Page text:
How to Set Up a Reading Tour
Book tours typically involve at least one write who travels a long distance to read their work to an audience. The tours can be regional, national or in one state. The tour can consist of one writer or a group of writers to help offset costs. Touring writers typically have a published book but it’s not uncommon for tours to occur with writers who have chapbooks or who have never been published before. Regardless, book tours offer an excellent way to market yourself and your own work. Nowadays it’s rare for a tour of this nature to be sponsored by a publisher. Most writers will have to plan, fund and market their own book tours. Writers will also need to schedule out a large period of time for the book tour, which makes it important to consider job duties, family and other responsibilities before committing to a book tour.
The following lists some excellent tips on how to setup a reading tour:
- Contact venues that host readings. This does not necessarily have to be a bookstore. Venues could include restaurants, cafes, universities, libraries, community centers, book clubs, museums or even someone’s home. Ideally you should schedule readings at least 6 months in advance to ensure that you get the venue you want. Remember to ask questions to the event coordinators about if they will require compensation from book sales, if they may want a lecture, how long you can read, book signings, Q&A, etc.
- Contact another writer to come on the reading tour. There are multiple benefits to teaming up with another writer. The costs will be offset when sharing costs for food, gas, accommodation and so on. You will attract a wider audience. Another writer may have connections that you do not yet have, which will allow for larger readings and more publicity of your work. Shared work is another great reason to team up with another writer. You will be able to balance responsibilities more easily with another writer. Keep in mind that you can also have a writer accompany you for part of the trip, so try not to stress too much about finding another writer who can work 100% with your schedule. What else can you offer attendees?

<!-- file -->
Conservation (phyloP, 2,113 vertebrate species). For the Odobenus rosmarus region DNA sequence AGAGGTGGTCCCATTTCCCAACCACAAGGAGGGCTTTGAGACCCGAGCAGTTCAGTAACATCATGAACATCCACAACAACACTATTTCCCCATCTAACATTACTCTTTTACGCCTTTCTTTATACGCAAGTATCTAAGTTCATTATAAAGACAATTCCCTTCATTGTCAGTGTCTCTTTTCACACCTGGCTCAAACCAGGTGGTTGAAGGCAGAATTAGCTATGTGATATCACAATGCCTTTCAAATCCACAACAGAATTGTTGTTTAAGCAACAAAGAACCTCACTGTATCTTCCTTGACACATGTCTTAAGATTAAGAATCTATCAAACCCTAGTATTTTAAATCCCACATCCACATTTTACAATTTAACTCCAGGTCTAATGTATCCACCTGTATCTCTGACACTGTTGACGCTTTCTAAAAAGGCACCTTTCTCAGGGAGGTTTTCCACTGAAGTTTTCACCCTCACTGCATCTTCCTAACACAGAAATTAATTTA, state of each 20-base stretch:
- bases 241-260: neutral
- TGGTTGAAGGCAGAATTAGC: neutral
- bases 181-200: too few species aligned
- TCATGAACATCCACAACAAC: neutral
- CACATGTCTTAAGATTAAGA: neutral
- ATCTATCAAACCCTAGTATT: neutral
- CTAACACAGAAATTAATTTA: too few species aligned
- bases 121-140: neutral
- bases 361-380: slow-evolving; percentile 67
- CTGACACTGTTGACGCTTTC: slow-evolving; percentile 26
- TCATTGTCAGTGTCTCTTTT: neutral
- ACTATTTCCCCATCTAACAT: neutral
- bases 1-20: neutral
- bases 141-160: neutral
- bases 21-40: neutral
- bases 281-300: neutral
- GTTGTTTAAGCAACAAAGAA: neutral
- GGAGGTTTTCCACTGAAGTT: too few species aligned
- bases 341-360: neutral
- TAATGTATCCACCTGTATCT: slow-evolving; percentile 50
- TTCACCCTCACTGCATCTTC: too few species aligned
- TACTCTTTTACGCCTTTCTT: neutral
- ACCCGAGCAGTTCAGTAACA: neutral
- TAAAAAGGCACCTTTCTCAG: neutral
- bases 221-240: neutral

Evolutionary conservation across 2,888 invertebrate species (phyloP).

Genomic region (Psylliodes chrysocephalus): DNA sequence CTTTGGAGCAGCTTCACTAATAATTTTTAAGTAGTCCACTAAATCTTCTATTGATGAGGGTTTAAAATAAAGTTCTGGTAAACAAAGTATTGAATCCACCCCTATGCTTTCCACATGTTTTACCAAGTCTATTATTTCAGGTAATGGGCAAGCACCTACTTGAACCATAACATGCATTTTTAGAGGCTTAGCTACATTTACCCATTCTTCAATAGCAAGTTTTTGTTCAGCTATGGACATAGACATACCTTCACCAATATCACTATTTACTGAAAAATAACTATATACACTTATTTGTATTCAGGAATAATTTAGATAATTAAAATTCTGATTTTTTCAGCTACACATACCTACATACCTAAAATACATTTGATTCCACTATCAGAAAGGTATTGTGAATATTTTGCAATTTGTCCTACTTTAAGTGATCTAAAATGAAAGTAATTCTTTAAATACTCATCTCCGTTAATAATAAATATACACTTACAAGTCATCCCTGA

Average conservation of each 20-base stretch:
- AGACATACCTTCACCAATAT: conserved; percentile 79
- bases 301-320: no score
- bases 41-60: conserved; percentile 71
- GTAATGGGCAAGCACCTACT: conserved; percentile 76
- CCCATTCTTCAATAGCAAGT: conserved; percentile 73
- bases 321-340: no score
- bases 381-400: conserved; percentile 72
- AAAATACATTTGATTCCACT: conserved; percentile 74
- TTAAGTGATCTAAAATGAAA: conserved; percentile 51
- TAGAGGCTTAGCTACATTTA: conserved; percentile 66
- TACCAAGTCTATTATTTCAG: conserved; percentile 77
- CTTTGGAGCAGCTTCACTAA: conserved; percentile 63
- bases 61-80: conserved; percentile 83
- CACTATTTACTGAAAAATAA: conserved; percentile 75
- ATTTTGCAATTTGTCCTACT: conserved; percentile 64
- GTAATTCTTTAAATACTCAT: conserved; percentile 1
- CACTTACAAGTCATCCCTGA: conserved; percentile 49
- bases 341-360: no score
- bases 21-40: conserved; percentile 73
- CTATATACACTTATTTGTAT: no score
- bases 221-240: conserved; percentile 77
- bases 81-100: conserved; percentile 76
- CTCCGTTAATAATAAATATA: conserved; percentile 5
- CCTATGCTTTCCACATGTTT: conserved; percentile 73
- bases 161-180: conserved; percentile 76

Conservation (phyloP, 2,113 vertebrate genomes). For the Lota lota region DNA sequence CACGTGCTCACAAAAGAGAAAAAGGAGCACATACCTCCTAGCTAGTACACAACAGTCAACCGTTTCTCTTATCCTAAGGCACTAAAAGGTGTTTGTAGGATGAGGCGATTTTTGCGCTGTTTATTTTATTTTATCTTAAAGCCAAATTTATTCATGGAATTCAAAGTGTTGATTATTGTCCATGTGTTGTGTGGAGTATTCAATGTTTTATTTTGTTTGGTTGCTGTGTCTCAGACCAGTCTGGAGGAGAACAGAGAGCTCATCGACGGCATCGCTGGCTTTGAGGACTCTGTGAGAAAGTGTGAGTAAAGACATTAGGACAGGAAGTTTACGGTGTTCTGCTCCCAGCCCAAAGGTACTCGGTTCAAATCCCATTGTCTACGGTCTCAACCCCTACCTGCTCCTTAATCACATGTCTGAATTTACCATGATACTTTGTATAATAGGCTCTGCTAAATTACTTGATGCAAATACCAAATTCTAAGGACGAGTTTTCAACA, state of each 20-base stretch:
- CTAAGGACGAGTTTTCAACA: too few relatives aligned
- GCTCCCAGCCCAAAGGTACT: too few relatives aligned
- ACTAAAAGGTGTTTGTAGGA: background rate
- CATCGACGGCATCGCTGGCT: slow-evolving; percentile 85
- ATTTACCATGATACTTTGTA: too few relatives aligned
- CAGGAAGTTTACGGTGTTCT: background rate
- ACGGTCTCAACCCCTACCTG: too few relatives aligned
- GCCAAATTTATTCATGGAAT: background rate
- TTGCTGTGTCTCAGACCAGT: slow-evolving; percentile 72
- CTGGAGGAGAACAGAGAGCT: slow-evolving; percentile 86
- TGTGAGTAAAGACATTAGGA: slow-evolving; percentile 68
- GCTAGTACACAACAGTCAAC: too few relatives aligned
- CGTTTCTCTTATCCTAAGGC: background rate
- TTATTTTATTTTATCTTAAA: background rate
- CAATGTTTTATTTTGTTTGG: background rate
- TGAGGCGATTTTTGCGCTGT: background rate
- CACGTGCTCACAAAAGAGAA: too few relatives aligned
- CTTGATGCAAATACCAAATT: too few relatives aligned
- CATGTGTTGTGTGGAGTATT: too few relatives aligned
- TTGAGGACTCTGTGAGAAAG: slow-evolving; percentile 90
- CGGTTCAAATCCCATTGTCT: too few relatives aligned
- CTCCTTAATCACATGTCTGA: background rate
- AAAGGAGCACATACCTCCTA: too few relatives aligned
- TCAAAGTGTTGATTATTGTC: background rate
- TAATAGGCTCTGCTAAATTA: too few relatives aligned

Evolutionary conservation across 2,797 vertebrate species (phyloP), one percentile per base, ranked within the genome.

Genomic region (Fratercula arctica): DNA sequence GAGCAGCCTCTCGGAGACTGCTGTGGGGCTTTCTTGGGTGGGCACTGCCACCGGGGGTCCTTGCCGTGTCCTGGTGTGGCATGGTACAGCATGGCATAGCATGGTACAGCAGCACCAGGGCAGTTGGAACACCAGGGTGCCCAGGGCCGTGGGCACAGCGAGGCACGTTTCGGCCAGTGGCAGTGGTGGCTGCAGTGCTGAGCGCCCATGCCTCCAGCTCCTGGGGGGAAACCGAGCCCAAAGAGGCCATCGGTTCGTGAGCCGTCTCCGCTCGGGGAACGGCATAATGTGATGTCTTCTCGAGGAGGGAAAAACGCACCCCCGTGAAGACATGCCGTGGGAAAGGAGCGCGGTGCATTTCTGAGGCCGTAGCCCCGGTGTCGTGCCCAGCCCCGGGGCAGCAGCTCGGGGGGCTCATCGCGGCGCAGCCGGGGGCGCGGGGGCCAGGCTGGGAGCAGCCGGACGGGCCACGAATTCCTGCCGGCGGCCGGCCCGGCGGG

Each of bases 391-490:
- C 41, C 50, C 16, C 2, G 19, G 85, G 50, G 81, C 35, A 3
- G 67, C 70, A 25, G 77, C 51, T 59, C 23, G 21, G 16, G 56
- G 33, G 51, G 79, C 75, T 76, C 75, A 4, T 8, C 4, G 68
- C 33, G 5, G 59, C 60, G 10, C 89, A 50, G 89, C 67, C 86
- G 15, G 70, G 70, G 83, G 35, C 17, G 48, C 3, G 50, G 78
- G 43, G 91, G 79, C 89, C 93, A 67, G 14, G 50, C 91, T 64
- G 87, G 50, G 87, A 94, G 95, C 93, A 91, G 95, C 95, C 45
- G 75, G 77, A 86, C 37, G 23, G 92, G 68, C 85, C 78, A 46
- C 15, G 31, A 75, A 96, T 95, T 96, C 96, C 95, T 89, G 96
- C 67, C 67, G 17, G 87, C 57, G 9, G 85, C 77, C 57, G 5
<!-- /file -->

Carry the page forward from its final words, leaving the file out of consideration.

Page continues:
- Consider how many books you will need to bring. It would be a real shame to run out of books during a reading tour. It’s wonderful to sell out of books by the time the tour ends but certainly not halfway through. Make sure you order enough books to bring for the tour.
- What else can you offer attendees? I’ve seen one book reading tour where members created cheap chapbooks and included all their work in it. The chapbooks were not too costly to make and were given to audience members for free. This is another way to market yourself to audience members who may not be able to afford your work. Broadsides may also be a cheap way to earn some money and still market your work.
- Make sure to bring credit card readers. Not everyone will be carrying cash so make sure you have alternative ways to receive money from people planning to purchase your books.
- Ask for help. There will be many unexpected costs with your book reading tour. You will need to primarily fund the tour yourself but try to not be shy about asking to stay at the homes of friends and family. This will help you save costs on hotels. Friends and family may often cook you dinner which will help offset costs of eating out. Use your frequent miles, discounts, gift cards or whatever you have to minimize transportation costs. Consider creating a fundraiser to help offset costs for the reading.
- Once your venues are selected, prepare to promote yourself well in advance. Create events on social media networks, prepare flyers, do press releases and be prepared to thoroughly market yourself. You should not expect the venue to do the marketing for you.
- Confirm arrangements. This is important as the date gets closer. It’s not uncommon for schedules to change and things to come up. Make sure that everyone is on the same page since sometimes errors do occur.
- Prepare to say thank you. You will likely have a lot of assistance with your book tour. Be prepared to say thank you to the event coordinators, the readers who support you, family and friends who hosted you and other folks along the way.